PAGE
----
Go ahead, accuse me of clickbait, using the “D” word in my title: Detox.
It’s been a thing for several years now, with everything from complete “cleanses” to “detox diets” to the more vague advice to “remove the toxins from your diet”.
Do you realize if you were consuming that many toxins every day you’d be dead? I mean seriously, the word “toxic” literally means “causes death”. There’s a trend to use fear in marketing, so when you begin to see all of the advertisements for “Detox Diets” in January, beware.
You may hear about a “3-day Diet Detox” or a “10-Day Detox Diet”, but what is the real deal? Many times I’ve heard about “sludge” in the colon that needs to be cleaned out (in my mind that’s called colonoscopy prep). One website promised that their detox diet will make your “eyes sparkle and your skin glow”.
While it is true that people have varying genetics, and their environment, diet and lifestyle can impact their body’s ability to detoxify itself, following a “detox diet plan” can be dangerous at worst, and just won’t do anything at best. In healthy people, your liver and colon do the detox by neutralizing and eliminating toxins.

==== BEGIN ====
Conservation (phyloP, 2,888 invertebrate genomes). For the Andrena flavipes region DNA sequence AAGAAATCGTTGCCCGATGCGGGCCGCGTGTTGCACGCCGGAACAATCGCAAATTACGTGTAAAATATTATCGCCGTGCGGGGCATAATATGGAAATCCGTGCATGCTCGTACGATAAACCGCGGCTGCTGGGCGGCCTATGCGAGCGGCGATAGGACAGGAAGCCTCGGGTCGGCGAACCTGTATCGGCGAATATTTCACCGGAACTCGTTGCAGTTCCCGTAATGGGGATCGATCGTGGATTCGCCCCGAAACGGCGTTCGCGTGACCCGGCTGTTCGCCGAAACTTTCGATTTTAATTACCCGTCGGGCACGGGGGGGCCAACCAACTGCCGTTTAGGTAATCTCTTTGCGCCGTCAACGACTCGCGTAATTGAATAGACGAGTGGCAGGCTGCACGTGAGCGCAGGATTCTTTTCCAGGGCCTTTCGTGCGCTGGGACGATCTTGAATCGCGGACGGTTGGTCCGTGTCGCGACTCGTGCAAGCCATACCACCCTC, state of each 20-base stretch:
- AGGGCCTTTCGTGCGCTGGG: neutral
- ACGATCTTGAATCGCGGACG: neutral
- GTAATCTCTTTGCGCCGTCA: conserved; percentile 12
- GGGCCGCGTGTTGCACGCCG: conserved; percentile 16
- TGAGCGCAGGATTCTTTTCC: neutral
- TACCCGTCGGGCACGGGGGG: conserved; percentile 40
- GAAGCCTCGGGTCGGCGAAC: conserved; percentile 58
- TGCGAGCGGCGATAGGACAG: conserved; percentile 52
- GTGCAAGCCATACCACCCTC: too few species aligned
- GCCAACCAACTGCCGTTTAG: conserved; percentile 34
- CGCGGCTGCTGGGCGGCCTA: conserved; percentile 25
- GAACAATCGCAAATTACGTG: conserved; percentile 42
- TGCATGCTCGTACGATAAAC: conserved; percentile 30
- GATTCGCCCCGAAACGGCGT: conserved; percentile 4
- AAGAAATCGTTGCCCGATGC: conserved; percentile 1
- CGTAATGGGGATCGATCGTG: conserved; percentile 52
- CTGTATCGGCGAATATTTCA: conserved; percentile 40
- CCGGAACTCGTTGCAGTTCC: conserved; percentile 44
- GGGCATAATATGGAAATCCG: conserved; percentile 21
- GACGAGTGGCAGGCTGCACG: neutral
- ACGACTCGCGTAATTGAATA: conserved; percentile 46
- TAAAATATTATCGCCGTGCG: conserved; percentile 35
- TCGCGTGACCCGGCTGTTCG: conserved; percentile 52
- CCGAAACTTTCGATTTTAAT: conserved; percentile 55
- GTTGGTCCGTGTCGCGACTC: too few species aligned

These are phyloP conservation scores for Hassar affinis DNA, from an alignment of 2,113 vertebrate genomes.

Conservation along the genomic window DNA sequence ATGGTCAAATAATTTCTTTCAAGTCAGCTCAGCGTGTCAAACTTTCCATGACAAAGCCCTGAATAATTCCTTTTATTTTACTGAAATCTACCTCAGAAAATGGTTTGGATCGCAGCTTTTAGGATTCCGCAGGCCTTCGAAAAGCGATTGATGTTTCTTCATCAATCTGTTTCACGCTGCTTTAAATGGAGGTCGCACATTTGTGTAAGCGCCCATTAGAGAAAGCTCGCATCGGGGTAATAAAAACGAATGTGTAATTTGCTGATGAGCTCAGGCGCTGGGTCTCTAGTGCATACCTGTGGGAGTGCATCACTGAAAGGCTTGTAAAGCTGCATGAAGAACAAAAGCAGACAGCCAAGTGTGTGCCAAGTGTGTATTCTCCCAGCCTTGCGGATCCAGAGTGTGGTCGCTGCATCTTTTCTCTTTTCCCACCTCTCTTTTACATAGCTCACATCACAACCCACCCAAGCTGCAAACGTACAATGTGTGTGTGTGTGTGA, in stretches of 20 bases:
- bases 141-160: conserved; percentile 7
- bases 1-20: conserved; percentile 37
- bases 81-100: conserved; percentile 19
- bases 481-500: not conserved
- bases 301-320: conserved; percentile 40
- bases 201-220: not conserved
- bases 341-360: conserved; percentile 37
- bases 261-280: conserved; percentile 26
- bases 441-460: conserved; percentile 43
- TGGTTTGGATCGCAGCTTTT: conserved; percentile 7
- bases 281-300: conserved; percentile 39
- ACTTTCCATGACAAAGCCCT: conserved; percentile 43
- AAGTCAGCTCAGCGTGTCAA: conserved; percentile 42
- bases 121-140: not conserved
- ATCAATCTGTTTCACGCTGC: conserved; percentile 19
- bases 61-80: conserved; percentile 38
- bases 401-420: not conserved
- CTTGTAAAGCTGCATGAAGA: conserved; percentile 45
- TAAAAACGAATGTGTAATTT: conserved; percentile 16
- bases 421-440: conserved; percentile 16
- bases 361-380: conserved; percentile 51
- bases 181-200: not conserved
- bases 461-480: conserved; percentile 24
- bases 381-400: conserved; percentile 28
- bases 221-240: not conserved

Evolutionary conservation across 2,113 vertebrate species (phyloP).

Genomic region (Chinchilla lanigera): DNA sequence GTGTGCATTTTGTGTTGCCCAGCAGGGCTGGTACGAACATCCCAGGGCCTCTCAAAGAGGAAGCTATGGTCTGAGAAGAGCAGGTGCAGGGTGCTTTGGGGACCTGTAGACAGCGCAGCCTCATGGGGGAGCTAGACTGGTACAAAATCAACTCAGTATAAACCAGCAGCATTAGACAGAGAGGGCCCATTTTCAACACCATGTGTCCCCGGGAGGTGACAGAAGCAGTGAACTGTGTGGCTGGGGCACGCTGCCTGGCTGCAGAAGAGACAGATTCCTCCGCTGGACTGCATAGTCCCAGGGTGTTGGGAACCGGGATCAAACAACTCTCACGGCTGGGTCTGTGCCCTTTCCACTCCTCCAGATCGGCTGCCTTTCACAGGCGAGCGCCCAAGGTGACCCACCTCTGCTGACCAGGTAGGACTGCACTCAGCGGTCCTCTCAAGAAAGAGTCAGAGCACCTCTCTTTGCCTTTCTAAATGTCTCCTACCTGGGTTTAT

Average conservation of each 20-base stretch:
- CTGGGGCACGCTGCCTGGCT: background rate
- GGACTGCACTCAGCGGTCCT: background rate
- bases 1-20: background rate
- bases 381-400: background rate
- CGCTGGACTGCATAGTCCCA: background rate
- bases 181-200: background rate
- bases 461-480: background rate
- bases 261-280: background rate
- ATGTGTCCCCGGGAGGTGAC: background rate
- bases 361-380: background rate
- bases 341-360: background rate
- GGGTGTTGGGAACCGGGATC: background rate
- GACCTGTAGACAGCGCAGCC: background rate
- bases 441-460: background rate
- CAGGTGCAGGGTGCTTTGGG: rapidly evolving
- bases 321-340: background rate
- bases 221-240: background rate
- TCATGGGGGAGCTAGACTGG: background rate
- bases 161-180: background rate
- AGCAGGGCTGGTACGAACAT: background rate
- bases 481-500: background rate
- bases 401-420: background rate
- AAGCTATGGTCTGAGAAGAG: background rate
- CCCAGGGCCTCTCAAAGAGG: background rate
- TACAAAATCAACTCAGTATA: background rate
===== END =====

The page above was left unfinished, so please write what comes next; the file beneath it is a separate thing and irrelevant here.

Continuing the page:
Detox Without the Detox Diet
There are other reasons your typical intake over the holidays disrupts your body: Hydration, excess sugar and alcohol, less vegetables, and lack of sleep.
The holidays are a time of indulgence, so it’s typical for these “detox plans” to pop up in your feed in the new year. What actually does help your body after the holidays, is simply getting back to normal eating and eliminating the extra junk calories from your diet.
When you add more vegetables and fruit, or some fermented foods, to your diet, you gain loads of antioxidants, at a low calorie cost. These antioxidants play a role in keeping cells healthy and this can in fact help keep your skin healthier, plus you’ll generally feel better.
Proper hydration also helps maintain healthy cells. Since alcohol is dehydrating (and it’s likely that when you are burning the candle at both ends) focus on staying well hydrated. Be more mindful of your water intake (bonus – proper hydration supports healthy skin).
When snacking on high sugar foods (hello cookies and candy) replace high fiber fruits and veggies or calcium-rich yogurt with active cultures, this contributes to your diet being off balance. Think ahead. Instead of waiting for January, plan a salad or veggie dish for lunch one day this week, and make the effort to peel an extra orange, or slice an apple after work to snack on.
Finally, lack of sleep does not do a body good. As large as your “to-do” list has grown this month, take a moment to see what you can do without, and carve in time for both exercise and sleep. Exercising daily can help your body get to sleep at night. Do your best to go to bed about the same time each night. Don’t stay up until midnight wrapping presents. Set an “end time” to your day, and move whatever chore is left to the next day. Being more rested will make every subsequent day more productive.